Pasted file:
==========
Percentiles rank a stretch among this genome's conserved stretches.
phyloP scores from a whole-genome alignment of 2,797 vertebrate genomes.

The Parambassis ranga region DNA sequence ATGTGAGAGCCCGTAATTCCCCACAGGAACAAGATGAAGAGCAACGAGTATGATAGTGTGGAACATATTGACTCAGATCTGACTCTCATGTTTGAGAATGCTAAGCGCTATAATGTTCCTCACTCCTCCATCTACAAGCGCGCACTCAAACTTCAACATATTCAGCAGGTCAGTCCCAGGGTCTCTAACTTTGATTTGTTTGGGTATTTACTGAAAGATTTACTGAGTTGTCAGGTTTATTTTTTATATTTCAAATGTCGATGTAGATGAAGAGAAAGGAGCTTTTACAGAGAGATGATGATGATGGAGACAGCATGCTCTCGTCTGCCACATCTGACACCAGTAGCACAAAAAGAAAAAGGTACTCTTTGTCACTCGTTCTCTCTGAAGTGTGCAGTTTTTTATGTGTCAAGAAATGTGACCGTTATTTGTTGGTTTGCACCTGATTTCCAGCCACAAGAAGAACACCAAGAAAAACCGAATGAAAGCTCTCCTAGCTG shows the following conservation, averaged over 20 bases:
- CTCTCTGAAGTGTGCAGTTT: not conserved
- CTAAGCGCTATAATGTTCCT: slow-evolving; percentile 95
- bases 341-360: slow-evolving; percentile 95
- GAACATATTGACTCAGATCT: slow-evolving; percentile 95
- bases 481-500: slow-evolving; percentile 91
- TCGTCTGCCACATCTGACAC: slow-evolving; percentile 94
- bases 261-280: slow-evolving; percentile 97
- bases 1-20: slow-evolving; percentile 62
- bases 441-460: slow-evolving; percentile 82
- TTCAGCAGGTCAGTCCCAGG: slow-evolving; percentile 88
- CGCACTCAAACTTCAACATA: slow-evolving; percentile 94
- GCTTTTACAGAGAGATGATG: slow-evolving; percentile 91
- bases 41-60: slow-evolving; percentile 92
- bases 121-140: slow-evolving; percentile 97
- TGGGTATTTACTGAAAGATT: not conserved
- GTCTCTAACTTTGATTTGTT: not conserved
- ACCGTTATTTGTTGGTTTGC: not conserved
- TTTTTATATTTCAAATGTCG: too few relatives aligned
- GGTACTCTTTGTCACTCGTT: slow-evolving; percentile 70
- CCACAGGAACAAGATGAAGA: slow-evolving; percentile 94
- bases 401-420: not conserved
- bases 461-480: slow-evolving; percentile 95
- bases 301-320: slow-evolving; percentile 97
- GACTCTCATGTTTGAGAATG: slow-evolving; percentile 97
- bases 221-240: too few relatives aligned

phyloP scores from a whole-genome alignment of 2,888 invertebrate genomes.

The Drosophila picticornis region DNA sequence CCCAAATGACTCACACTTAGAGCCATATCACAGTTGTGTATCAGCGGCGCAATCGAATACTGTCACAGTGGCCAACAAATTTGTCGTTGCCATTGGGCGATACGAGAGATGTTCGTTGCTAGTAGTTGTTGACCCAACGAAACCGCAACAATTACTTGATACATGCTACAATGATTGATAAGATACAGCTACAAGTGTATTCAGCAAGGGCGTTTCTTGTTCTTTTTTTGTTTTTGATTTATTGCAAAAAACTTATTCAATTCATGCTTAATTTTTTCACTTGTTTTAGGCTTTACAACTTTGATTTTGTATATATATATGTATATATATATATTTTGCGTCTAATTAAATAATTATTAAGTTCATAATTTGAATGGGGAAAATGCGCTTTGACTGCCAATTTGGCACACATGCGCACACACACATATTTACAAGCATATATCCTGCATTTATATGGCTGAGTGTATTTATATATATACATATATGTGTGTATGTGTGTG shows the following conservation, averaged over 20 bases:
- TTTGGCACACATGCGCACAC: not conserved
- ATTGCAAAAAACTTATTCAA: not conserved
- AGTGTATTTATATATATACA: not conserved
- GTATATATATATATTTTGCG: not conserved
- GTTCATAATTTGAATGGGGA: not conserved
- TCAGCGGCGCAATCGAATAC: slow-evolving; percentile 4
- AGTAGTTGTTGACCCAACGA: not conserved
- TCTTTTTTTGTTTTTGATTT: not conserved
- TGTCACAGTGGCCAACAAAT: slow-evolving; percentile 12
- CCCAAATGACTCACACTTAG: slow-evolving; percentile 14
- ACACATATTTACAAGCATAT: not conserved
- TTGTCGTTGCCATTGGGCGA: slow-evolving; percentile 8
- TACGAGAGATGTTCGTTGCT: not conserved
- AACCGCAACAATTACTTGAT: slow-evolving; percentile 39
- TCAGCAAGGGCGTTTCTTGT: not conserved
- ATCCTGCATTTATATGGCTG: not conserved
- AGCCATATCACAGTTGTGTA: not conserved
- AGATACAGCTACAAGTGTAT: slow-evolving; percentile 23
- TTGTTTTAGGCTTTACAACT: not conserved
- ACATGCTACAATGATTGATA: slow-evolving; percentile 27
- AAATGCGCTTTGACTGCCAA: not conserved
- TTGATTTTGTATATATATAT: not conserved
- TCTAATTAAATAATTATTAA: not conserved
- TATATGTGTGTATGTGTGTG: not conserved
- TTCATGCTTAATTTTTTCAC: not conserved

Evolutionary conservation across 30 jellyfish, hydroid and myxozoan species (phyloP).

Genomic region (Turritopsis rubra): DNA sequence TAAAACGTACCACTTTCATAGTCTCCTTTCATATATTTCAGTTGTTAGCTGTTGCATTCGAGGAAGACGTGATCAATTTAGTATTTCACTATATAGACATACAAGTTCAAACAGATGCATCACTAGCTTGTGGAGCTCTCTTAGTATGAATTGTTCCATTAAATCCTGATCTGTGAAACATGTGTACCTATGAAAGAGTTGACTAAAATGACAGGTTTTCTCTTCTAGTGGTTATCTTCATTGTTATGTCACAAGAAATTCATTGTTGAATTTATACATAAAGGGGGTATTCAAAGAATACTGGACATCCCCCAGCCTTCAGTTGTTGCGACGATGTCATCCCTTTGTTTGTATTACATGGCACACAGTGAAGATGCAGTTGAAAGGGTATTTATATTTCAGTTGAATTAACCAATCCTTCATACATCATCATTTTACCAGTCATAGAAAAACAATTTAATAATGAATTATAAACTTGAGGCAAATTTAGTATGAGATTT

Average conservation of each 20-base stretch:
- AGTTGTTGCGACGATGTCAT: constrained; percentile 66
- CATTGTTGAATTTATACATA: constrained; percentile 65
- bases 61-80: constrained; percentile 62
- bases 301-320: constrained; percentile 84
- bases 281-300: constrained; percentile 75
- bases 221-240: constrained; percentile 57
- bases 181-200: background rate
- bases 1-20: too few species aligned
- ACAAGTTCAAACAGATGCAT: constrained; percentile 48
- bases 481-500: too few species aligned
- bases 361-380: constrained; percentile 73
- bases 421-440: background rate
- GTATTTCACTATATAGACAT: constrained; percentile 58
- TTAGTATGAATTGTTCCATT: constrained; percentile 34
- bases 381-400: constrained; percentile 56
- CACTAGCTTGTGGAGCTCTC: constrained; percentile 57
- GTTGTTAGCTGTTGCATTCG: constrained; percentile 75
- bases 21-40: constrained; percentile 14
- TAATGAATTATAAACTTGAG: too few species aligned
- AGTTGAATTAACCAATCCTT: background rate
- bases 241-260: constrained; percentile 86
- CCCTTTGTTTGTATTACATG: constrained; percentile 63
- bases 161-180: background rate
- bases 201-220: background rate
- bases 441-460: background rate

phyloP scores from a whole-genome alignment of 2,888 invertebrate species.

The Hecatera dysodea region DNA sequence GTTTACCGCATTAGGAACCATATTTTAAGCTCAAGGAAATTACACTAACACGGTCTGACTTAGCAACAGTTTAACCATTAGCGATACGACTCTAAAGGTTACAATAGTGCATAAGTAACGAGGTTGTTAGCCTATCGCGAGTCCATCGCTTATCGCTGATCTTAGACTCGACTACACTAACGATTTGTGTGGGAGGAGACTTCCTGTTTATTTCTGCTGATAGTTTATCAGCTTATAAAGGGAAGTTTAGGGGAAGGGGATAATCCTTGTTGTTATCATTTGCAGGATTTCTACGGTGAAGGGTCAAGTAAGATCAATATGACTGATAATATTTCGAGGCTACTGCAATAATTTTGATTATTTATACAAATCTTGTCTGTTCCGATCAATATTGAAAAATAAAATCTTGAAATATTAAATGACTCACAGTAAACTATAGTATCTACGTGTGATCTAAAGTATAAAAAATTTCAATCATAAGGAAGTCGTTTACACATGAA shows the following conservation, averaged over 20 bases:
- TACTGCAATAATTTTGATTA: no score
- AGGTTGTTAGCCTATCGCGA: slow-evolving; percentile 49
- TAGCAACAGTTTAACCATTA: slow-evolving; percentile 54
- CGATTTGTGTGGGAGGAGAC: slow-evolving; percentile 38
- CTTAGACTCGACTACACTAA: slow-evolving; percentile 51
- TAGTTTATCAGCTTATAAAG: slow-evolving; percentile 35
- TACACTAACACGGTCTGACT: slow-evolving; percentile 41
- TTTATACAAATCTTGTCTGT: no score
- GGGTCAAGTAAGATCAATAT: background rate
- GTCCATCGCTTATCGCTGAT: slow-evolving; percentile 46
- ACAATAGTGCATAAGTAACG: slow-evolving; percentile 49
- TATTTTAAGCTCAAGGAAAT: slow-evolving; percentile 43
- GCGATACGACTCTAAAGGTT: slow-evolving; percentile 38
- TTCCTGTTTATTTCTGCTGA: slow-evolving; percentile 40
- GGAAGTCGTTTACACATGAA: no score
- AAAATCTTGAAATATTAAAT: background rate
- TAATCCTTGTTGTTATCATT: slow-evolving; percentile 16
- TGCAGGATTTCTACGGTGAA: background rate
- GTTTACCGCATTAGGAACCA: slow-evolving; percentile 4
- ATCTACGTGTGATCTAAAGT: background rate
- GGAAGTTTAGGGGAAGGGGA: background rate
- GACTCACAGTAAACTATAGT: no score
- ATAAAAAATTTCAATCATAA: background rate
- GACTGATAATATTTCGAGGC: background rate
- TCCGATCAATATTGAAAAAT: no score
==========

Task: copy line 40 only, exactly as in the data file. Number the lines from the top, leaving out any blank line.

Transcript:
- CCCAAATGACTCACACTTAG: slow-evolving; percentile 14